When You Hold In Your Fart, Here's What Actually Happens To Your Body

Everybody likes a fart, but not everyone likes other people's farts. So, most of us try to be decent, respectful human beings the majority of the time we're interacting with the rest of society. (Okay — in front of strangers, at least.) We'll feel that telltale rumbling in our tummies telling us that fart is a-comin', and our butt cheeks clench with a force that could pop walnuts like water balloons. We lock it in, pray we have the fortitude to keep our smelly shame in our guts where we hope it will fizzle out and return to the void of which we do not speak. That's not always a reality.

As Healthline so openly admits, the average person cuts the proverbial cheese between five and 15 times each and every day. That's a whole lot of gas, friend. Gastroenterologist Dr. Svetang Desai from the Medical Center at Duke University says (via Everyday Health) those numbers come out to be somewhere in the ballpark of half to 1.5 L of intestinal gas each day if we're being frank. And where some of us are 20 oz. soda bottles and others are closer to two liters, there are an unlucky few who might be hauling around metaphorical pony kegs of compressed farts in their bellies. Everyone's anatomy is different, and we're not here to judge. Our job is to give you the facts. So, what actually happens to your body when you hold in a fart?

What actually is a fart?

Before we can know what held-in farts do to your insides, we have to really understand what a fart even is. It's science time. According to Medical News Daily, a fart — aka "flatulence," aka "the bowel blow," aka "the unholy bottom burp" — is a mix of gasses that get into our digestive tract through a number of different mechanisms which our body later forces out of our anuses. Some of that gas is simple atmospheric air we swallowed while eating, drinking, sucking on a straw, chewing gum, or smoking. Other gasses, such as the hydrogen sulfide gas that gives our flatulence its signature "crack a window" smell, come from the digestive process itself. Chemical interactions between food and digestive juices release gasses as a byproduct when our dinner is broken down into absorbable nutrients. Our gut bacteria plays a role too, adding their own little farts onto our bigger farts while they do their beneficial work breaking down excess starches.

Of course, that's just our normal farts. Some farts are the result of medical disorders and food intolerance, but even those things tend to produce farts of a similar design but in higher quantities and with differing gas ratios.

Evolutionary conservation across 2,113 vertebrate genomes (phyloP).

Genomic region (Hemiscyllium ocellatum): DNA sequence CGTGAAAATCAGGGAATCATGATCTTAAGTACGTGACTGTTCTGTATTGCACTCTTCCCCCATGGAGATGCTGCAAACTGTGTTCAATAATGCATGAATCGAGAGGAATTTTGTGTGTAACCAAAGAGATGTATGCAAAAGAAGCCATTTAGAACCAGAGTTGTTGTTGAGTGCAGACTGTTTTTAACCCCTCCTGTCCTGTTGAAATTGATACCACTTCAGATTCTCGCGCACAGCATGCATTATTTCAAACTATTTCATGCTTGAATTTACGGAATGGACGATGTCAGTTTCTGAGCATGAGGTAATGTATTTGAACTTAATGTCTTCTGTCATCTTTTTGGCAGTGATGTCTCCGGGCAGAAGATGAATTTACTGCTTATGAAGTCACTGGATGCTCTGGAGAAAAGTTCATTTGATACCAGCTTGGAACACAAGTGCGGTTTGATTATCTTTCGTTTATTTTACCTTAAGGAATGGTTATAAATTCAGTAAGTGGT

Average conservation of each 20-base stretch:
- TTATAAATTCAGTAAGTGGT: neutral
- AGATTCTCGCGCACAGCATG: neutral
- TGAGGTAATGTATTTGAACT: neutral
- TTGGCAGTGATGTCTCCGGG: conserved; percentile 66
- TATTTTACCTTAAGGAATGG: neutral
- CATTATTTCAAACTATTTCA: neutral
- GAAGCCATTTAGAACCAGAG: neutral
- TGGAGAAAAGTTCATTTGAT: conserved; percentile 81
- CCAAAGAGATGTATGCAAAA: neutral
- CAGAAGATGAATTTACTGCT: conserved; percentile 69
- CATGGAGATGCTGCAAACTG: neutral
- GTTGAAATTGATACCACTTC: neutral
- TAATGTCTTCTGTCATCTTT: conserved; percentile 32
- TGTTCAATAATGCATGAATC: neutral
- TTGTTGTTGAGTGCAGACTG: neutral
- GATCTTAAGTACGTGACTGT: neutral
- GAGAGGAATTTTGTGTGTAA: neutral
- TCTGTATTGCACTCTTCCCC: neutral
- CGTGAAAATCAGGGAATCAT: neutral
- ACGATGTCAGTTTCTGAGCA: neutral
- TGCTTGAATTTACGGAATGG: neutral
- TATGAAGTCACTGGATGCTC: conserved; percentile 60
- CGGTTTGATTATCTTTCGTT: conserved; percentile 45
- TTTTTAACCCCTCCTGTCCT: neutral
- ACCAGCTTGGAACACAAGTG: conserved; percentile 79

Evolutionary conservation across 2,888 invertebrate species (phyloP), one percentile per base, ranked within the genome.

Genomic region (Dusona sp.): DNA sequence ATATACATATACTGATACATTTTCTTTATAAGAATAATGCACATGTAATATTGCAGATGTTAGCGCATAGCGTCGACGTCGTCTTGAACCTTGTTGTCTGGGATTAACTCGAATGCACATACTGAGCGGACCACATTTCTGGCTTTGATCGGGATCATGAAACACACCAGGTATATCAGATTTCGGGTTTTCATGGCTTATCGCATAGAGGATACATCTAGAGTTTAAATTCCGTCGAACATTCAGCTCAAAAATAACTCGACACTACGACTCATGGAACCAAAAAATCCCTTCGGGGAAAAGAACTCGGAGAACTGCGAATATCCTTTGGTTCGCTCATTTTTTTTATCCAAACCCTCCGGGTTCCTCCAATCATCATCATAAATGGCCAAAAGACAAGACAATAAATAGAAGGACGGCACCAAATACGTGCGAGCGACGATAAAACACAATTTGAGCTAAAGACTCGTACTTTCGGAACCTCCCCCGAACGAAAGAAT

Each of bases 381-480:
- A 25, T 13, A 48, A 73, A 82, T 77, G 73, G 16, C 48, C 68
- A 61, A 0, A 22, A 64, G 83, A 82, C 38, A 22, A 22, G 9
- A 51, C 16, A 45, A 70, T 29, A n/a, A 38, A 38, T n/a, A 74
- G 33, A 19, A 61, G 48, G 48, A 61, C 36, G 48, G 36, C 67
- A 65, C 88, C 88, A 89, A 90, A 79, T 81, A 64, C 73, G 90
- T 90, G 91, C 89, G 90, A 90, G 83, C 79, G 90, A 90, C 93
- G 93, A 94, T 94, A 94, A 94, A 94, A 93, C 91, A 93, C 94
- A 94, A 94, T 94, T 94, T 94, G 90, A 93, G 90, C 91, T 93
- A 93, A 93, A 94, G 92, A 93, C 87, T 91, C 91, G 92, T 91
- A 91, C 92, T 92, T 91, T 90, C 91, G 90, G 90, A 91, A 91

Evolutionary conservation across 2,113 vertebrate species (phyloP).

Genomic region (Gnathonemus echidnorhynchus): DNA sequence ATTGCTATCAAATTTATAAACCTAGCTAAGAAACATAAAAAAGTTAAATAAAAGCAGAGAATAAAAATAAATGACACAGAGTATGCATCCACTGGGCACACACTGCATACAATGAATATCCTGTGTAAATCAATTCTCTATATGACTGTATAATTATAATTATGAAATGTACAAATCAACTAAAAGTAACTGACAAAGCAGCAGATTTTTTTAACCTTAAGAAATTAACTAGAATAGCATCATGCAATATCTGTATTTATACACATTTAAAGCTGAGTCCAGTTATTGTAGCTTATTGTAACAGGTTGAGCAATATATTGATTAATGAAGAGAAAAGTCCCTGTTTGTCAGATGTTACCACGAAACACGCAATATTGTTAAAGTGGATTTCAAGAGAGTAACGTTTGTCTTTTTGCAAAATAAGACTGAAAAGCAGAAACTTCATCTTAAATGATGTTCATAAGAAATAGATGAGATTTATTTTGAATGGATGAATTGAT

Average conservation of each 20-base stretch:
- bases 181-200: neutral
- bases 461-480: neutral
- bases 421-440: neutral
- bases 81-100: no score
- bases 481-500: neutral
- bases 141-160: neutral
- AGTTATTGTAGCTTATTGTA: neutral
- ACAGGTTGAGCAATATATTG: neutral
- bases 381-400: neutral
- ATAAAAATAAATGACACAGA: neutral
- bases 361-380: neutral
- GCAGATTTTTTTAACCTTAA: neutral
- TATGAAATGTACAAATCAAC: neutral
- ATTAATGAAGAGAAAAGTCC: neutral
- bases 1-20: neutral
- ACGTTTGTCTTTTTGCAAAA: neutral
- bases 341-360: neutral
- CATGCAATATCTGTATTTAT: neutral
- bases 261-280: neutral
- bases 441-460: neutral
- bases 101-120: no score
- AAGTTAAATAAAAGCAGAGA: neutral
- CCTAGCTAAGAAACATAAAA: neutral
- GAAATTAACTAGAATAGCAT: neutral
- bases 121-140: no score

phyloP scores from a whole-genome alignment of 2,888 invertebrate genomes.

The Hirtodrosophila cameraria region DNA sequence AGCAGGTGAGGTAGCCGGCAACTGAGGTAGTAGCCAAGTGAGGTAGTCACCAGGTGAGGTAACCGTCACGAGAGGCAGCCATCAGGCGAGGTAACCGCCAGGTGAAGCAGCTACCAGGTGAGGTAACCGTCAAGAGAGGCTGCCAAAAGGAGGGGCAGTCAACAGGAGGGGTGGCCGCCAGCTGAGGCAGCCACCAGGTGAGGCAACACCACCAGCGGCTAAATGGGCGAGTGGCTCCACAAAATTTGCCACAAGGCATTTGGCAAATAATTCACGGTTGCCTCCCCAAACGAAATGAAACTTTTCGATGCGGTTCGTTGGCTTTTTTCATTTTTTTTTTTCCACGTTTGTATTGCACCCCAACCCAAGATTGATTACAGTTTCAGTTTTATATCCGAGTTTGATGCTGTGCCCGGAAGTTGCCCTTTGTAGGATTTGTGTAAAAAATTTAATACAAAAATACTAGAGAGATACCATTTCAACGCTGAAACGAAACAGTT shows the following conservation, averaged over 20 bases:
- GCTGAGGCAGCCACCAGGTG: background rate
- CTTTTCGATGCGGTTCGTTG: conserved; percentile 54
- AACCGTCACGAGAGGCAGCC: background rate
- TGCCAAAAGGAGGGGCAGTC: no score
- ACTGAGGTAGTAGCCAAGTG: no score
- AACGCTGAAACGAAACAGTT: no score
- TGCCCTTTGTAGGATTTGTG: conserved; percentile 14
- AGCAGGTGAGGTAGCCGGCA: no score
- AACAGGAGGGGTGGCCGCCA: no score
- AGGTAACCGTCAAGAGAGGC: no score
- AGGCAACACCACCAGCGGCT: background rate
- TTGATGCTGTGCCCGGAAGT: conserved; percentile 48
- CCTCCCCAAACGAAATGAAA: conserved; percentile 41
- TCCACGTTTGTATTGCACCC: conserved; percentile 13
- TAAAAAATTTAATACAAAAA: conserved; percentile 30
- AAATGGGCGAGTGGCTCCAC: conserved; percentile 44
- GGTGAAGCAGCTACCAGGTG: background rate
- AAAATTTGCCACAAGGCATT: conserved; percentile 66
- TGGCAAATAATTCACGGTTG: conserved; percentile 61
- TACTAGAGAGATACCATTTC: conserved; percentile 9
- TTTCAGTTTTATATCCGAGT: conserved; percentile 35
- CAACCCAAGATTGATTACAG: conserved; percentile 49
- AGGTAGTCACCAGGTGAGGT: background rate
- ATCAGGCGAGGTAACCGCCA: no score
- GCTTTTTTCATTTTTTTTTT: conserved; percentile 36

What happens when you hold it in?

Now that we know what our gasses are made of, we can clear the air about the whole "holding it in" subject. So we're clenched and fighting natural forces to keep the demon wind from escaping out exit shafts, but that gas still has to go somewhere. It makes its way back through the intestines to the home of its birth. Don't worry. It's not going to stay there. As Newsweek points out, that gas will likely find a way out of your body via one orifice or another, either working through the large and small intestines, up past the stomach, and out your mouth in the form of a slightly less-offensive burp, or the fart will overpower our final sphincters and bellow a brass-section laugh at the notion of "silent but deadly." Or, you know, we'll just fart it out in our sleep when we're relaxed. If you have a partner in your bed, they'll likely hear it, but being unconscious might save you some embarrassment.

While all of that's going on, Seeker (via YouTube) says the gas has been absorbing through the intestinal wall and into our bloodstream, causing belly pain, discomfort, and obnoxious bloating. That's what typically happens to your body when you hold in a fart, but preventing gas from escaping regularly or having certain medical conditions can turn a held-in fart into something much more dangerous.

Is it dangerous to hold that fart in?

First and probably the scariest of the "dangerous things that can happen when you hold in your farts" is anything but pretty. According to What If, inadvertent holding-in of farts from some sort of blockage can actually cause the gas to buildup and expand your intestines like an over-inflated balloon animal until – pop! – they burst. To be honest, this isn't something that's likely to happen to you. It's an extremely rare occurrence that usually only affects already ill patients.

What's more likely to happen is less extreme but still very much unwanted by even the most masochistic. Repeated holding-in of farts, as noted by The Conversation, can lead to a condition known as diverticulitis. This condition causes your gut to develop pouches that get swollen and inflamed and generally just muck up the digestive process. The symptoms can be fairly unpleasant. According to the Mayo Clinic, these can include anything from severe abdominal pain to vomiting, constipation or diarrhea, fever, and, of course, rectal bleeding. It can also lead to further complications in the case of infection. Basically, the best thing you can do for your colon is to just let 'er rip when the gas is begging for release. Probably not on the elevator, though.